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Title: Jumpstart Virtuous Cycles Within Social Innovation Communities
Strong leadership is crucial to fostering social innovation, and yet successful social innovation organizations are often those in which leaders do not play a dominant role. This is made possible by leadership practices that activate a community’s self-organizing and self-guiding potential. In this paper I share some of these effective practices, which were identified by highly experienced designers and facilitators of learning networks during a dialogue series on how to maintain lively, generative innovation communities held from 2018 to 2020. I provide advice from the netweavers in their own words, along with my commentary on how to create this potential by initiating and maintaining virtuous cycles of exchange and reciprocity, where group members could “pay it forward” without directly expecting something back every time. Many of these leadership practices are simple actions that are common sense practices in our personal lives but often absent in the workplace, such as creating a welcoming environment, assessing what people wanted to give and receive, being the first to give your members something valuable, calling attention to their successes, and underscoring the value that you provide them every time you interact. One powerful way to foster reciprocity that they emphasized was to organize semi-autonomous more » small-team activities, or co-work. While co-work can and should accomplish useful outcomes, its greatest value may be in how it maintains necessary coherence and coordination while contributing to building ownership and autonomy that supports an organization’s capacity for self-governance. « less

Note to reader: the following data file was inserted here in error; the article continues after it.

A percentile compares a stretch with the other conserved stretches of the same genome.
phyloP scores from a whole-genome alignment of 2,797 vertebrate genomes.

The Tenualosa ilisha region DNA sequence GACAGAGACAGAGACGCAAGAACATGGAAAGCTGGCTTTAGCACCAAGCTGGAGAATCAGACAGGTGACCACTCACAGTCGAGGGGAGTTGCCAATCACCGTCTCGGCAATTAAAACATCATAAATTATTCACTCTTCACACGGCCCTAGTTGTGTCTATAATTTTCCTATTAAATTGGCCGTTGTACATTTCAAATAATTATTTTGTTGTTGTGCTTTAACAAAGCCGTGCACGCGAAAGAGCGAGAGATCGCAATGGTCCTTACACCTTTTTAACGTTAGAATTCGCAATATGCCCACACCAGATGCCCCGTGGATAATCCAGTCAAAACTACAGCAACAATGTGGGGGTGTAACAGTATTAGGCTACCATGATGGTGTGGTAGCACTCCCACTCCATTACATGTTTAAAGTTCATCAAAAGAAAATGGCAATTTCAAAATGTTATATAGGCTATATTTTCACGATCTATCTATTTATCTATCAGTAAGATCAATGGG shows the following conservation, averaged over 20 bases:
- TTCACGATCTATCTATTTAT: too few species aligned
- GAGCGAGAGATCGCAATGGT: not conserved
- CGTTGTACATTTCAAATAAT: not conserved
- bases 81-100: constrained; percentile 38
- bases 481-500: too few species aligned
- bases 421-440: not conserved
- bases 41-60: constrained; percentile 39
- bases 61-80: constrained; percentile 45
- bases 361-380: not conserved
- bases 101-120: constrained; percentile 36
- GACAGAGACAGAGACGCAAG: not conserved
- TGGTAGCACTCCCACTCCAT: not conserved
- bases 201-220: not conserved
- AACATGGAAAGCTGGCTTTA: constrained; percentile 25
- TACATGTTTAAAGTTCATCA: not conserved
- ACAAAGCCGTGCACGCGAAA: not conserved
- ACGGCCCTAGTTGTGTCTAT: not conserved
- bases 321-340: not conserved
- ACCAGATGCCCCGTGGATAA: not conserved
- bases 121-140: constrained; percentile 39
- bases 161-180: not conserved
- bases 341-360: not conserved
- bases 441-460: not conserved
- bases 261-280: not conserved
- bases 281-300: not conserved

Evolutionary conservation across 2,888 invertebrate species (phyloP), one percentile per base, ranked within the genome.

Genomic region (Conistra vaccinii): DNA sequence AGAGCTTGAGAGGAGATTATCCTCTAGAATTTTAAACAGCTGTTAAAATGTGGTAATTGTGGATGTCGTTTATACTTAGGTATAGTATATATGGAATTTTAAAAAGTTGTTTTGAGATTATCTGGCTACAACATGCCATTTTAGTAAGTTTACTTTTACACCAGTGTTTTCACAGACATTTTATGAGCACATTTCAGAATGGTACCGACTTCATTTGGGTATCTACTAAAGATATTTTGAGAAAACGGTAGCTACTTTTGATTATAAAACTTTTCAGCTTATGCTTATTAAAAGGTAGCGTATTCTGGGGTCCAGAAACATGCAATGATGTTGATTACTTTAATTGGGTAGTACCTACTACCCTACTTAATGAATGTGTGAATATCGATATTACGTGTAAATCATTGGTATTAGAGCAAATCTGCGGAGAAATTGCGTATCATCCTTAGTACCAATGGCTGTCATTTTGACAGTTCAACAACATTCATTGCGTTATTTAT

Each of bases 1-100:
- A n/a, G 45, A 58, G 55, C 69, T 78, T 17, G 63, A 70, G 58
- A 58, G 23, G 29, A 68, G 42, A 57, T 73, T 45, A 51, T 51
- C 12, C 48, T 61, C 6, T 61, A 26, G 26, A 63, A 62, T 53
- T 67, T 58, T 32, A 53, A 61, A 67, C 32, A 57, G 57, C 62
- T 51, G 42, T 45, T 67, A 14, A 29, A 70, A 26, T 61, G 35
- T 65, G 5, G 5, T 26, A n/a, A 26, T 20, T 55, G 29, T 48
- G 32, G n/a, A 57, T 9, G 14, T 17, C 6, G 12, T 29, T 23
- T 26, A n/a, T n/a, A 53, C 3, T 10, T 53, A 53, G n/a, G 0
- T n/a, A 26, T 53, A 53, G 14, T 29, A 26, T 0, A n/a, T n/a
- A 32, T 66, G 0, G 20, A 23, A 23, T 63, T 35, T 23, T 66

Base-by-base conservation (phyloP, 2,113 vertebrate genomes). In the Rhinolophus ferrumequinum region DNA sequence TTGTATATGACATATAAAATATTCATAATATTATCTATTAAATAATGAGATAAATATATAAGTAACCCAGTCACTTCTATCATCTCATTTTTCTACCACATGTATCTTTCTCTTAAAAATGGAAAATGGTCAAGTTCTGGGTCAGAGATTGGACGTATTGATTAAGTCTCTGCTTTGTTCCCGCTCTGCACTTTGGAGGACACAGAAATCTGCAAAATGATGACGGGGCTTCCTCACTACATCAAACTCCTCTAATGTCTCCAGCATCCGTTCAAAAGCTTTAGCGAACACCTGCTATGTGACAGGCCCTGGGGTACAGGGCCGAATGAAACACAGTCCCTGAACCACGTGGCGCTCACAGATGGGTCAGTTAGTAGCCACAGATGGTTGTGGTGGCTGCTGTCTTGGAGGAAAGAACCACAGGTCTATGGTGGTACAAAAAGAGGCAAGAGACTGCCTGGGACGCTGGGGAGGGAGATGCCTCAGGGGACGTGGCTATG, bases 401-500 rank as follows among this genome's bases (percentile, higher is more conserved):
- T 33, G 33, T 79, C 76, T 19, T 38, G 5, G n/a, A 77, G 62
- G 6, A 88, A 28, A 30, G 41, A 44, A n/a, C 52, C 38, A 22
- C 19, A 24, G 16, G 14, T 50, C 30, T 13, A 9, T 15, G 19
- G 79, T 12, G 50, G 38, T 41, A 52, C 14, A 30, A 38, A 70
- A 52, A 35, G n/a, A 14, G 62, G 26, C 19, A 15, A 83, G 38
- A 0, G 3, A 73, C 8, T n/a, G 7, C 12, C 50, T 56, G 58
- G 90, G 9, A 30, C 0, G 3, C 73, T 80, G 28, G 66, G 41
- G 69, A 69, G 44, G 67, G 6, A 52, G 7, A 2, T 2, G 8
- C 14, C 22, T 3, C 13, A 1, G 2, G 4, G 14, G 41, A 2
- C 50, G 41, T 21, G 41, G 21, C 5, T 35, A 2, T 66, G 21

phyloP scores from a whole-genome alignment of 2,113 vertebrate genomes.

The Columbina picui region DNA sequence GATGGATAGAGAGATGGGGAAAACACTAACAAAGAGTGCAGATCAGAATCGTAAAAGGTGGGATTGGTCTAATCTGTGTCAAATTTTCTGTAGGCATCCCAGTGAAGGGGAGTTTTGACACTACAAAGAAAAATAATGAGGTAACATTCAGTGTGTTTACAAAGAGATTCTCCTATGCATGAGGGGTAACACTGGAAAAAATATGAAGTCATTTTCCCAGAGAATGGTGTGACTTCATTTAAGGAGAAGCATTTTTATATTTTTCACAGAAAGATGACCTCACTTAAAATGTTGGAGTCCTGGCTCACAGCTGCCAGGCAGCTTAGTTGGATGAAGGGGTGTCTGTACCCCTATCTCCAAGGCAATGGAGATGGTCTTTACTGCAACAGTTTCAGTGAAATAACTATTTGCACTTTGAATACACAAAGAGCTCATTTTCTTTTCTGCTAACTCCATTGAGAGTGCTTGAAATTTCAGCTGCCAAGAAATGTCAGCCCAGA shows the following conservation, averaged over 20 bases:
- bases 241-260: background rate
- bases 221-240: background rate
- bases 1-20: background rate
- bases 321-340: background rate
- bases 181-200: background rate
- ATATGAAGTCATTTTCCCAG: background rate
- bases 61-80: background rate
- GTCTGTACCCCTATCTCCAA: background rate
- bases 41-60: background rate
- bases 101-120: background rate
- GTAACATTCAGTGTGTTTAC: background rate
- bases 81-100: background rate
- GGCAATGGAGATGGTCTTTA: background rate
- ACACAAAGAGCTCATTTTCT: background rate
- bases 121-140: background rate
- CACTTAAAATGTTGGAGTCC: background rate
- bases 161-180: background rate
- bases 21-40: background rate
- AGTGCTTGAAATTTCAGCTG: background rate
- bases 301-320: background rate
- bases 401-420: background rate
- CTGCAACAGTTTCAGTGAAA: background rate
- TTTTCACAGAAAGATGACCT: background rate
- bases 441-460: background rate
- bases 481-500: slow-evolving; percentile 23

Authors:
Award ID(s):
1524832
Publication Date:
NSF-PAR ID:
10302967
Journal Name:
Social innovations journal
Volume:
5
ISSN:
2692-2053
Sponsoring Org:
National Science Foundation
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